“Yes,” I announce proudly holding my swipe card to my room. Flipping the envelope open as if I’m about to announce the winner of a prize I say, “I’m in 1104.”
“Ok,” he says. He glances down at my bags and scoops the duffle bag from the cart, and proceeds to wheel the other two bags behind him. Glancing back at me he says, “The elevators are this way.”
Once inside the elevator he asks, “What brings you to New York?”
“Oh,” I stall.
The whole story? Part of the story? No story?
I decide to keep it to the basics. “A little escape, from the dreariness of life,” I answer.
“Ah,” he says. “I understand that. Do you have plans while in New York?”
“Not really. Maybe do some shopping.” I laugh throwing my head back. “Assuming I can get anything else in my suitcase.”
Evan smiles at me. I may have even heard a gurgle of laughter. It’s hard to tell though. He’s probably afraid to laugh. Friends told me that when they first met me, I made them feel uncomfortable. It was the way I dressed, and the way I carried myself. They believed I lacked a sense of humor because I seemed sooooo proper. After they got to know me though, they learned quickly, I wasn’t a serious person.
Ding! The elevator breaks into our conversation.
As we walk down the long corridor together Evan says, “You should see a show. I’ve head New York has a couple,” he says as his forehead scrunches together in mock amusement at his own joke, and with a small trace of a smile.
When we arrive at my front door, I tap the swipe card to the lock and watch as the light switches from red to green with a click. I glimpse up at him and say, “Perhaps I will.”
When I push the door open, we’re greeted with heat that is stifling!
From behind me I hear, “Holy Sh–! That’s hot!”
I lose control at the almost unfiltered comment and near-oops on his part-; and also the blatant honesty.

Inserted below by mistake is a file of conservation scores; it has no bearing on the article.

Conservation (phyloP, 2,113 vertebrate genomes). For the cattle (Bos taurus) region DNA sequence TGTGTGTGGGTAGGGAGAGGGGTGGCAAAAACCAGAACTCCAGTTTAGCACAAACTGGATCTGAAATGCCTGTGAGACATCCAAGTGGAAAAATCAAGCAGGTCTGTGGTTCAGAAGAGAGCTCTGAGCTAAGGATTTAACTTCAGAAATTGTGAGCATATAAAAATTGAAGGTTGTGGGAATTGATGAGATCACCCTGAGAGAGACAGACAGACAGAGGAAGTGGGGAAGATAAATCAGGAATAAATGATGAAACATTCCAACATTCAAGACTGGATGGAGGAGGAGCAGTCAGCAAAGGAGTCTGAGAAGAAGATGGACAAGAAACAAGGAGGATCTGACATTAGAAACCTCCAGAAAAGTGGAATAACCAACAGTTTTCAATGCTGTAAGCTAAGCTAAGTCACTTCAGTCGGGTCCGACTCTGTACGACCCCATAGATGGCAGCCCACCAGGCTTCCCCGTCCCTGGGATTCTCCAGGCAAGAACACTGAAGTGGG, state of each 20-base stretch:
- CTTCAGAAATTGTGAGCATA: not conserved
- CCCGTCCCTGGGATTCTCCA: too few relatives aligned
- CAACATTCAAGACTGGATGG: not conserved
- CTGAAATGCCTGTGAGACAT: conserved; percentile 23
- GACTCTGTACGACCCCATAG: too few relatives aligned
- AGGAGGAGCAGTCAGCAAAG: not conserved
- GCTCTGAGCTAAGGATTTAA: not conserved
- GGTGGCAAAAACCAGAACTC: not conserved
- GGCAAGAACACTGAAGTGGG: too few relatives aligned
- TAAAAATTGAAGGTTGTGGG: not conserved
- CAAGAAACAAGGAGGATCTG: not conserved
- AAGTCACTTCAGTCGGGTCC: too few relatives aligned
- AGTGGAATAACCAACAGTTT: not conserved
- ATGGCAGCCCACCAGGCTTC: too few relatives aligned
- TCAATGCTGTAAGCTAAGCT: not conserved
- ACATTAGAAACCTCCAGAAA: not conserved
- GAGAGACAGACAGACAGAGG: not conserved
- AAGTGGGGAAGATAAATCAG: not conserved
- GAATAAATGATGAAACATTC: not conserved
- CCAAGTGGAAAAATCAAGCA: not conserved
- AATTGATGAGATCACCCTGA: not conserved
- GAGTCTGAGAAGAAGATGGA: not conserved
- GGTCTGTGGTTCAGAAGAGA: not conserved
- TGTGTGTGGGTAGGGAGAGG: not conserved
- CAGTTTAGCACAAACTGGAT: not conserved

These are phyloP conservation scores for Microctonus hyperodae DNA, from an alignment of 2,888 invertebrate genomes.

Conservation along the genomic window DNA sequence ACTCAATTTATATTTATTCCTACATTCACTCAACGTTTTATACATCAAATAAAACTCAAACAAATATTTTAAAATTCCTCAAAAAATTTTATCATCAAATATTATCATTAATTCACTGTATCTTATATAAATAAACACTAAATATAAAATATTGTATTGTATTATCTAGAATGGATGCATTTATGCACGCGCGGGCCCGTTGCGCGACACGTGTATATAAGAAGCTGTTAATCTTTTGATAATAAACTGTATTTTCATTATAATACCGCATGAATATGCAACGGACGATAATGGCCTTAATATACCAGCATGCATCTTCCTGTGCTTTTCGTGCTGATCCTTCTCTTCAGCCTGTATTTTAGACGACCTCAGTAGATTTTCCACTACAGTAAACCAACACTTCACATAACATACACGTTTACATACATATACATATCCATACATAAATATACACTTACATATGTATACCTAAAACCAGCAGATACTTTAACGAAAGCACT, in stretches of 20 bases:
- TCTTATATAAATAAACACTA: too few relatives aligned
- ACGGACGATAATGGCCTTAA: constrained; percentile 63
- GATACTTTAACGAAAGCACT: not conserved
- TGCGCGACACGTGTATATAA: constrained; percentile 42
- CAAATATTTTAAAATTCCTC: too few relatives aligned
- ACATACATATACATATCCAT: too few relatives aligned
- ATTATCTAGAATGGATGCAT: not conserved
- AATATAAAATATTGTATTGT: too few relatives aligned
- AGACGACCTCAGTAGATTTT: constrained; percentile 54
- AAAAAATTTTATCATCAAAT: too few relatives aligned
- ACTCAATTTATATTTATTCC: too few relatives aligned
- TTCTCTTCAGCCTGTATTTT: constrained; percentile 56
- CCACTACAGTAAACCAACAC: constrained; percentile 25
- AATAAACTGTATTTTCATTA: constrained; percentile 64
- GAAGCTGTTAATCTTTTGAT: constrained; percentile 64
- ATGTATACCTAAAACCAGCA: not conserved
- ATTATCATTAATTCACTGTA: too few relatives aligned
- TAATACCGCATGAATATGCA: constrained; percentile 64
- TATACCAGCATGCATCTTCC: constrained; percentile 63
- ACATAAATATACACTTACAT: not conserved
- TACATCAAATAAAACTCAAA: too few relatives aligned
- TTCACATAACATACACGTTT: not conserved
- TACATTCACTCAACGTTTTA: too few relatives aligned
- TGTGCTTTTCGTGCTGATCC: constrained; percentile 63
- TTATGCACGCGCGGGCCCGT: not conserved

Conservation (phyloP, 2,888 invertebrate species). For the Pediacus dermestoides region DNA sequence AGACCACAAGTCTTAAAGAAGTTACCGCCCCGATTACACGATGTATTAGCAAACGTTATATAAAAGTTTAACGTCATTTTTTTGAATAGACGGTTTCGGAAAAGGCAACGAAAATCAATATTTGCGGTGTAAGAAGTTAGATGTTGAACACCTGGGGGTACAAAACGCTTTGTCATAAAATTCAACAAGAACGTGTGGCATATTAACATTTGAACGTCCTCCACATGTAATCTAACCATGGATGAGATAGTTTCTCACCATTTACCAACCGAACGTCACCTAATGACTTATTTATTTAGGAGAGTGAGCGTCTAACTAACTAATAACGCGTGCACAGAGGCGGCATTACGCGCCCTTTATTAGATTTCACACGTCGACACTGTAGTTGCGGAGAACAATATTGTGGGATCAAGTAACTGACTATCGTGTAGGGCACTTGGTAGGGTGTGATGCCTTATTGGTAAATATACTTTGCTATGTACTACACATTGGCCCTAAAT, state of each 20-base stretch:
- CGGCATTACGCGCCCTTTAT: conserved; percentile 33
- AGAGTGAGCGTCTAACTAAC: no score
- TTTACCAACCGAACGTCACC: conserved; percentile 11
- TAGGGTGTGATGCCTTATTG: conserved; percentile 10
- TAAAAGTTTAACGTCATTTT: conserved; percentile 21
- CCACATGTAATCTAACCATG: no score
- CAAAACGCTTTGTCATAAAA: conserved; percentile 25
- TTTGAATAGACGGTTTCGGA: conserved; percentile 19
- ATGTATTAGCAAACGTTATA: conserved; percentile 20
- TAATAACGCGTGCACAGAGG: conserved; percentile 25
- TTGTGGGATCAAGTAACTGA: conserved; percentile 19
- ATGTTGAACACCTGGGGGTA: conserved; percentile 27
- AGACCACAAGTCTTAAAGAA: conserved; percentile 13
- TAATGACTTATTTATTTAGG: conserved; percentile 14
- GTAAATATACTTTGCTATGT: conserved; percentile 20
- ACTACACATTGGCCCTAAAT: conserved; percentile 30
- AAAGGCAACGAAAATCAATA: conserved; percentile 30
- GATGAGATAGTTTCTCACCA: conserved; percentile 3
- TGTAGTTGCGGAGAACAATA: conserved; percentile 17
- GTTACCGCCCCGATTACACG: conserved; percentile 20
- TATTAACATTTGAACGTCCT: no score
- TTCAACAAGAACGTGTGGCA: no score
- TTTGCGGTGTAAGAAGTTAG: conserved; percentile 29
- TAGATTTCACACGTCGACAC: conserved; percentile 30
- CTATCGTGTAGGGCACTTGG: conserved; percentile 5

He catches my eye and says, “I said holy shoot, that’s hot.”
“Yup, that’s what I heard.” I bend forward in laughter.
He quickly heads towards the thermostat and says, “If you asked me to, I’d turn the thermostat down, and open a window so you can breathe in here?” I know it’s a rhetorical question, because he’s already taken care of the thermostat and is now pulling a window open.
My eyebrows are squashed together. I can’t stop laughing. I wave at him and say, “Yes, please!”
With the window open a cool breeze rushes through the room. It calms my laughing.
I tilt my head at his lingering grin. My smile remains too.
In a burst of electronic energy my phone splashes through the moment and breaks the quietness between us.
Evan walks towards the door and waves a hand at me. I begin rummaging through my bag searching for my cell. My eyes flicker at my wallet.
I turn around and frantically wave at Evan trying to get him to stop while saying, “Hello?”
As I approach the door, my face is flush. I pull my wallet open. Evan touches my arm gently and whispers, “Next time.”
“Sorry, can you hold on?” I say to the familiar voice at the other end of the line.
“You were so helpful.” I stare at Evan’s green eyes.
With a calm smile, Evan shifts and says, “I never minded.”
“You made me laugh.” I stagger over my words.
He doesn’t know. Evan doesn’t know there’s only one other person who’s been able to make me laugh in the last month, and I have him on hold.
“Good.” He says as he disappears through the door.
With nothing left to say, and Evan gone, I close the door and say into my phone, “Hi, honey.”